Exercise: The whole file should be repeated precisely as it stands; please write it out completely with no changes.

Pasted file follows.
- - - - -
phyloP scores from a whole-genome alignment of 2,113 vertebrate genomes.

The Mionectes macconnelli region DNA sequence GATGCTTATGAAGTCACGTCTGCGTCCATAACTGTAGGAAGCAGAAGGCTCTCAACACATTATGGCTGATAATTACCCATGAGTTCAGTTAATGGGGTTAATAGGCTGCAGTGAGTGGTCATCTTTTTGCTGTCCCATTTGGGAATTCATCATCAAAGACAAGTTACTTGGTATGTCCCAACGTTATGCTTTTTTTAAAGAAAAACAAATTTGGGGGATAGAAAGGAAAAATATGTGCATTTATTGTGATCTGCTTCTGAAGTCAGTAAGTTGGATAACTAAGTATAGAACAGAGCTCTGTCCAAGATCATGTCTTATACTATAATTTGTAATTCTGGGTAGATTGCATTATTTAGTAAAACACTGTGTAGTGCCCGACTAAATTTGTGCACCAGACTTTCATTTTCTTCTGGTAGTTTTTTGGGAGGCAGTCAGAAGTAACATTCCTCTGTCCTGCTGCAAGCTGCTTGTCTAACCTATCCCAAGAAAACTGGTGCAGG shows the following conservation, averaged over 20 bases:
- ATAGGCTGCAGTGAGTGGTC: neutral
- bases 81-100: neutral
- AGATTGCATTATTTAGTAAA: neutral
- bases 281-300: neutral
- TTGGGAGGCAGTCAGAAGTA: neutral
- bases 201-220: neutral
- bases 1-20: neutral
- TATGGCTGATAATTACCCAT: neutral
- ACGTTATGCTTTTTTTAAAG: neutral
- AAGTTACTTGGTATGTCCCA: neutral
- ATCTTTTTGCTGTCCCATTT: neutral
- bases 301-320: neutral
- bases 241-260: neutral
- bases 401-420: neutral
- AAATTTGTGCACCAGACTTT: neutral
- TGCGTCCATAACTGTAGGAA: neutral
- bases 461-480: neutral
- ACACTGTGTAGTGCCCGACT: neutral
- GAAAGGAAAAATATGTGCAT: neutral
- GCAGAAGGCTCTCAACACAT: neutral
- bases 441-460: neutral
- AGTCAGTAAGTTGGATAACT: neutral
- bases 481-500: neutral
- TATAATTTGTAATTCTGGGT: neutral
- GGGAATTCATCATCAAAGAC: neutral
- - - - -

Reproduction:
phyloP scores from a whole-genome alignment of 2,113 vertebrate genomes.

The Mionectes macconnelli region DNA sequence GATGCTTATGAAGTCACGTCTGCGTCCATAACTGTAGGAAGCAGAAGGCTCTCAACACATTATGGCTGATAATTACCCATGAGTTCAGTTAATGGGGTTAATAGGCTGCAGTGAGTGGTCATCTTTTTGCTGTCCCATTTGGGAATTCATCATCAAAGACAAGTTACTTGGTATGTCCCAACGTTATGCTTTTTTTAAAGAAAAACAAATTTGGGGGATAGAAAGGAAAAATATGTGCATTTATTGTGATCTGCTTCTGAAGTCAGTAAGTTGGATAACTAAGTATAGAACAGAGCTCTGTCCAAGATCATGTCTTATACTATAATTTGTAATTCTGGGTAGATTGCATTATTTAGTAAAACACTGTGTAGTGCCCGACTAAATTTGTGCACCAGACTTTCATTTTCTTCTGGTAGTTTTTTGGGAGGCAGTCAGAAGTAACATTCCTCTGTCCTGCTGCAAGCTGCTTGTCTAACCTATCCCAAGAAAACTGGTGCAGG shows the following conservation, averaged over 20 bases:
- ATAGGCTGCAGTGAGTGGTC: neutral
- bases 81-100: neutral
- AGATTGCATTATTTAGTAAA: neutral
- bases 281-300: neutral
- TTGGGAGGCAGTCAGAAGTA: neutral
- bases 201-220: neutral
- bases 1-20: neutral
- TATGGCTGATAATTACCCAT: neutral
- ACGTTATGCTTTTTTTAAAG: neutral
- AAGTTACTTGGTATGTCCCA: neutral
- ATCTTTTTGCTGTCCCATTT: neutral
- bases 301-320: neutral
- bases 241-260: neutral
- bases 401-420: neutral
- AAATTTGTGCACCAGACTTT: neutral
- TGCGTCCATAACTGTAGGAA: neutral
- bases 461-480: neutral
- ACACTGTGTAGTGCCCGACT: neutral
- GAAAGGAAAAATATGTGCAT: neutral
- GCAGAAGGCTCTCAACACAT: neutral
- bases 441-460: neutral
- AGTCAGTAAGTTGGATAACT: neutral
- bases 481-500: neutral
- TATAATTTGTAATTCTGGGT: neutral
- GGGAATTCATCATCAAAGAC: neutral